Showing 15 results

authority records

Chair in German-Canadian Studies, University of Winnipeg

  • GCS-Chair
  • Corporate body
  • 1989-

The Chair in German-Canadian Studies was established in 1989 with a grant from the Secretary of State's Program for Canadian Ethnic Studies and with a grant from a group of private philanthropists within the German-Canadian community of Winnipeg. It is affiliated with the History Department at the University of Winnipeg.

Chapman Museum

  • DHM 2009.4
  • Corporate body
  • 1967-2014

The Chapman Museum, located near Rivers, Manitoba northwest of Brandon, operated from 1967 until 2014. Albert and Harriet Chapman's idea for a museum stemmed from a display they created to honour Canada's centennial in 1967. In an empty bunkhouse on their family farm, they showcased antique crockery jugs they had acquired earlier that decade. As they accumulated more items from auction sales and community donations, the original display grew to become the Chapman Museum, comprising 16 original historic buildings from southwestern Manitoba--all arranged as a village. They included a general store, Roseville Anglican Church, five one-room schoolhouses, a blacksmith shop, pioneer homes, railway buildings, and equipment from the early 20th century. The museum ran year-round, seven days a week, and was free of charge. Eventually, the couple's daughter and son-in-law, Lois and Gordon Allen took over operations. In 2014, the museum closed and its collections went to the Archives of Manitoba and various museums in the province.

Clements, Irene I.

  • 1986.377
  • Person
  • 1905-2008

Irene Isabelle Clements (nee Gill) was a schoolteacher and farmer in rural Manitoba. Born on August 24, 1905 in Rathwell to James and Jane Gill, she attended Brandon Normal School in 1925 and proceeded to teach school in Pratt, Tisdale (Killarney), Sanford, and Landerville (Lac de Bonnet). In 1932, she married farmer Cecil Burnett Clements (1901-1975) in Winnipeg. They lived in Killarney several years before returning to Rathwell, where they farmed and raised three children. Irene was a member of United Church Women and Women's Institute and a church organist and pianist. She died in Treherne on April 16, 2008.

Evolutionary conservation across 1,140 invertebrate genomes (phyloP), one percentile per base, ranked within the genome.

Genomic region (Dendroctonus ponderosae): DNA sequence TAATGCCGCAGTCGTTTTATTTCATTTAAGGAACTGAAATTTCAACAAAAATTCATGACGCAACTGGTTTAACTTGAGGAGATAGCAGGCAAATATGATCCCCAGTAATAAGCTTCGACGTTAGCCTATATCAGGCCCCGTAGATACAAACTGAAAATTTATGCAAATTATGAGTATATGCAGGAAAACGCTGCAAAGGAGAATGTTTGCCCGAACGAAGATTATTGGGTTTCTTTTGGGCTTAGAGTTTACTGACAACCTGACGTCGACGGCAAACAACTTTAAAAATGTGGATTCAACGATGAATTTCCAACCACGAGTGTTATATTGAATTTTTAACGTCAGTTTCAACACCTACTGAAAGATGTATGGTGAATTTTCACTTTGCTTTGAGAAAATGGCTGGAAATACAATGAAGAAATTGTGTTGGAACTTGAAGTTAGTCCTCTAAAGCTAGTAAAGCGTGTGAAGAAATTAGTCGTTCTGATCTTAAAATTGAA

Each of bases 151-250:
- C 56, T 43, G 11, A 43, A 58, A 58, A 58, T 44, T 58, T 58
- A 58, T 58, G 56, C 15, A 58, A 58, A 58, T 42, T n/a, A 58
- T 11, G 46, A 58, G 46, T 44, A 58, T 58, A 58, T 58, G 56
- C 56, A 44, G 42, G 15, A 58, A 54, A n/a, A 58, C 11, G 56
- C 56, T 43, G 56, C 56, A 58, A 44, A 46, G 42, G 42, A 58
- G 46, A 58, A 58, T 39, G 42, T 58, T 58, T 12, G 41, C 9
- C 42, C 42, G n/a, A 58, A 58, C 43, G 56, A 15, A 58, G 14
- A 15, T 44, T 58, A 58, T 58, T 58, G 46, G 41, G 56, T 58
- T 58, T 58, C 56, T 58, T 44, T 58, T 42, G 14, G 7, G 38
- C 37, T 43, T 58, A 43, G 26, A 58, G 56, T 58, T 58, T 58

Howey (nee Davidson), Constance M.

  • Person
  • 1925-2012

Constance May "Connie" Howey (nee Davidson) was an educator and local historian in southwestern Manitoba. She was born in 1925 to Marjorie and David Davidson at their farm in the Lake Max district. In her graduating year at Boissevain Collegiate, she won a scholarship to attend Winnipeg Normal School for teacher training. Connie enjoyed a 33-year teaching career at schools in Mountainside, Killarney, Morden, and, finally, Brandon. Connie also served as principal of Rugby High School in Elton (1948-1949) and Lyleton School (1961-1964). For 2 1/2 years, she worked as a counsellor at Shingwauk Residential School in Sault Ste. Marie, Ontario before returning to Manitoba. In summer 1972, Connie taught at a teachers' college in Ethiopia, having been selected by the Canadian Teachers' Federation. During those years, she earned degrees from University of Manitoba and Brandon University. Connie married Richard James Howey in 1974 and farmed with him near Harding until 1989, when they returned to Brandon. She was a founder of the Assiniboine Historical Society in Brandon. She also wrote a history of Lyleton and co-edited the book, "Home to Harding, 1879-1981," which won an Honourable Mention Certificate of Merit from the Manitoba Historical Society. Connie died on January 29, 2012.

Howey, Richard J.

  • Person
  • 1924-2004

Richard James Howey was a farmer and amateur historian in southwestern Manitoba. He was born in 1924 at a farm north of Bradwardine, Manitoba, the youngest of three born to Clarence Howey and his wife Emma (Ardron) Howey. Richard graduated from Harding School and took over the farm after his father's death in 1944. He also worked at Metropolitan Securities and in public works before returning to full-time farming with his wife, Constance Davidson, after their marriage in 1974. As president of Harding Centennial Group, he led an initiative to erect cairns in honour of early settlers. He also spearheaded Harding School's 1981 reunion and, with Connie, co-edited "Home to Harding, 1879-1981," which received an Honorable Mention Certificate of Merit for local history by the Manitoba Historical Society. They continued farming near Harding until 1989, when they retired to Brandon. Richard died on November 28, 2004.

Kirkham's Bridge Women's Institute

  • CA DHM 1989.547.1
  • Corporate body
  • 1950-c.1991